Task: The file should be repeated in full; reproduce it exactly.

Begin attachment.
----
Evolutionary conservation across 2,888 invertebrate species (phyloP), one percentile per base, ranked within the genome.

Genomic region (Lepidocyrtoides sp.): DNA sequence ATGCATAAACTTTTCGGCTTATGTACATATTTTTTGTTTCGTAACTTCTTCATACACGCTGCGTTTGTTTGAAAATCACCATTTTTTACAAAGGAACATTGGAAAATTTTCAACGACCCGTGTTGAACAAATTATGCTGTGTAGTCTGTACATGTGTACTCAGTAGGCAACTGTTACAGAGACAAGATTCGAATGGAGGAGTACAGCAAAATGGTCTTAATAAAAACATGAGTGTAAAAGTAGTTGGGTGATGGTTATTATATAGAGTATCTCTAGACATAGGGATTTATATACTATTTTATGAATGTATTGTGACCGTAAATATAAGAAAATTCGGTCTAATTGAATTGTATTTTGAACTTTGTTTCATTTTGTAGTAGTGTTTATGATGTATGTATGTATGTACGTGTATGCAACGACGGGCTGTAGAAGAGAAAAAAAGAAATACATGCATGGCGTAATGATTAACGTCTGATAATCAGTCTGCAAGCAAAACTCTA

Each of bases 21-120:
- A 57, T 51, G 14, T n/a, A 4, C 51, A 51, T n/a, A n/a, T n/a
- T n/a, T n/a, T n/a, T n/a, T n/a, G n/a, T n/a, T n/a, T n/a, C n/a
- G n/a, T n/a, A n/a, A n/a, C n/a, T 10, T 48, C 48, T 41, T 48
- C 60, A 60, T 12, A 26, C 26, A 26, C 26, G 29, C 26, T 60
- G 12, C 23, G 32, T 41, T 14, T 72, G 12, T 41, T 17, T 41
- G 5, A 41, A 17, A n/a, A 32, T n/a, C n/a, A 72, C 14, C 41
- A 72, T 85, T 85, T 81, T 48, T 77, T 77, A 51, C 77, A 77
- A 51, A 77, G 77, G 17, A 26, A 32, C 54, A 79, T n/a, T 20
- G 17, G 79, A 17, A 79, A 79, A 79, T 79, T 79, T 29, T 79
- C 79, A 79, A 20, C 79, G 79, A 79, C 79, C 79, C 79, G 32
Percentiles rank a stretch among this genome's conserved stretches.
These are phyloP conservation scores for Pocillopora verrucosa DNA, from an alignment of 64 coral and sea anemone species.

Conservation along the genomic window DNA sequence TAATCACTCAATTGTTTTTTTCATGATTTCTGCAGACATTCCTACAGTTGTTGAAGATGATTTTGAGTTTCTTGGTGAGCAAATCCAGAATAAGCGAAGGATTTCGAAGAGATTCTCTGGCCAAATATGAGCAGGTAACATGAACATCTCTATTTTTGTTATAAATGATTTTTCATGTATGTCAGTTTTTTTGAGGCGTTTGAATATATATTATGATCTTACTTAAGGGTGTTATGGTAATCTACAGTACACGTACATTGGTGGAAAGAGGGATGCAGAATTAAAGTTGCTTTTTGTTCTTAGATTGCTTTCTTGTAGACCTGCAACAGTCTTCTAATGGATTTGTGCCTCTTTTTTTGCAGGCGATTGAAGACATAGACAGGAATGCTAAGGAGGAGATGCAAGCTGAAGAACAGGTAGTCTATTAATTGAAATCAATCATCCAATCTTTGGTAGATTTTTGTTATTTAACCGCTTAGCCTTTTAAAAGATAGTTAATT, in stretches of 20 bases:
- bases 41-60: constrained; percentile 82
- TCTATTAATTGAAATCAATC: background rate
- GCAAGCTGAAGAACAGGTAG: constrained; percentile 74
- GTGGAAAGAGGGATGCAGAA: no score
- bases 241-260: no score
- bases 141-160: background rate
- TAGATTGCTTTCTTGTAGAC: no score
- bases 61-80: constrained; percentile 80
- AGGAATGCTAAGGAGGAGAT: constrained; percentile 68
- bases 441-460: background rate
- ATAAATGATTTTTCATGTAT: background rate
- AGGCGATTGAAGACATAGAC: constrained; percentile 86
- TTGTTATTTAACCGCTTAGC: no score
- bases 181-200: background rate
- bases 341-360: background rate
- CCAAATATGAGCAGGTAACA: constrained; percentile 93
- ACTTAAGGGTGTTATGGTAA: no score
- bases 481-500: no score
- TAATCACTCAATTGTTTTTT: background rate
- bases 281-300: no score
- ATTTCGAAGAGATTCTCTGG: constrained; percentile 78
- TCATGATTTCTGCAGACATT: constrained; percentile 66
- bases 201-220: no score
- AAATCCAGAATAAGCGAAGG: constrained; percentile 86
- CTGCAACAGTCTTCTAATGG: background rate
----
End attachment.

Evolutionary conservation across 2,888 invertebrate species (phyloP), one percentile per base, ranked within the genome.

Genomic region (Lepidocyrtoides sp.): DNA sequence ATGCATAAACTTTTCGGCTTATGTACATATTTTTTGTTTCGTAACTTCTTCATACACGCTGCGTTTGTTTGAAAATCACCATTTTTTACAAAGGAACATTGGAAAATTTTCAACGACCCGTGTTGAACAAATTATGCTGTGTAGTCTGTACATGTGTACTCAGTAGGCAACTGTTACAGAGACAAGATTCGAATGGAGGAGTACAGCAAAATGGTCTTAATAAAAACATGAGTGTAAAAGTAGTTGGGTGATGGTTATTATATAGAGTATCTCTAGACATAGGGATTTATATACTATTTTATGAATGTATTGTGACCGTAAATATAAGAAAATTCGGTCTAATTGAATTGTATTTTGAACTTTGTTTCATTTTGTAGTAGTGTTTATGATGTATGTATGTATGTACGTGTATGCAACGACGGGCTGTAGAAGAGAAAAAAAGAAATACATGCATGGCGTAATGATTAACGTCTGATAATCAGTCTGCAAGCAAAACTCTA

Each of bases 21-120:
- A 57, T 51, G 14, T n/a, A 4, C 51, A 51, T n/a, A n/a, T n/a
- T n/a, T n/a, T n/a, T n/a, T n/a, G n/a, T n/a, T n/a, T n/a, C n/a
- G n/a, T n/a, A n/a, A n/a, C n/a, T 10, T 48, C 48, T 41, T 48
- C 60, A 60, T 12, A 26, C 26, A 26, C 26, G 29, C 26, T 60
- G 12, C 23, G 32, T 41, T 14, T 72, G 12, T 41, T 17, T 41
- G 5, A 41, A 17, A n/a, A 32, T n/a, C n/a, A 72, C 14, C 41
- A 72, T 85, T 85, T 81, T 48, T 77, T 77, A 51, C 77, A 77
- A 51, A 77, G 77, G 17, A 26, A 32, C 54, A 79, T n/a, T 20
- G 17, G 79, A 17, A 79, A 79, A 79, T 79, T 79, T 29, T 79
- C 79, A 79, A 20, C 79, G 79, A 79, C 79, C 79, C 79, G 32
Percentiles rank a stretch among this genome's conserved stretches.
These are phyloP conservation scores for Pocillopora verrucosa DNA, from an alignment of 64 coral and sea anemone species.

Conservation along the genomic window DNA sequence TAATCACTCAATTGTTTTTTTCATGATTTCTGCAGACATTCCTACAGTTGTTGAAGATGATTTTGAGTTTCTTGGTGAGCAAATCCAGAATAAGCGAAGGATTTCGAAGAGATTCTCTGGCCAAATATGAGCAGGTAACATGAACATCTCTATTTTTGTTATAAATGATTTTTCATGTATGTCAGTTTTTTTGAGGCGTTTGAATATATATTATGATCTTACTTAAGGGTGTTATGGTAATCTACAGTACACGTACATTGGTGGAAAGAGGGATGCAGAATTAAAGTTGCTTTTTGTTCTTAGATTGCTTTCTTGTAGACCTGCAACAGTCTTCTAATGGATTTGTGCCTCTTTTTTTGCAGGCGATTGAAGACATAGACAGGAATGCTAAGGAGGAGATGCAAGCTGAAGAACAGGTAGTCTATTAATTGAAATCAATCATCCAATCTTTGGTAGATTTTTGTTATTTAACCGCTTAGCCTTTTAAAAGATAGTTAATT, in stretches of 20 bases:
- bases 41-60: constrained; percentile 82
- TCTATTAATTGAAATCAATC: background rate
- GCAAGCTGAAGAACAGGTAG: constrained; percentile 74
- GTGGAAAGAGGGATGCAGAA: no score
- bases 241-260: no score
- bases 141-160: background rate
- TAGATTGCTTTCTTGTAGAC: no score
- bases 61-80: constrained; percentile 80
- AGGAATGCTAAGGAGGAGAT: constrained; percentile 68
- bases 441-460: background rate
- ATAAATGATTTTTCATGTAT: background rate
- AGGCGATTGAAGACATAGAC: constrained; percentile 86
- TTGTTATTTAACCGCTTAGC: no score
- bases 181-200: background rate
- bases 341-360: background rate
- CCAAATATGAGCAGGTAACA: constrained; percentile 93
- ACTTAAGGGTGTTATGGTAA: no score
- bases 481-500: no score
- TAATCACTCAATTGTTTTTT: background rate
- bases 281-300: no score
- ATTTCGAAGAGATTCTCTGG: constrained; percentile 78
- TCATGATTTCTGCAGACATT: constrained; percentile 66
- bases 201-220: no score
- AAATCCAGAATAAGCGAAGG: constrained; percentile 86
- CTGCAACAGTCTTCTAATGG: background rate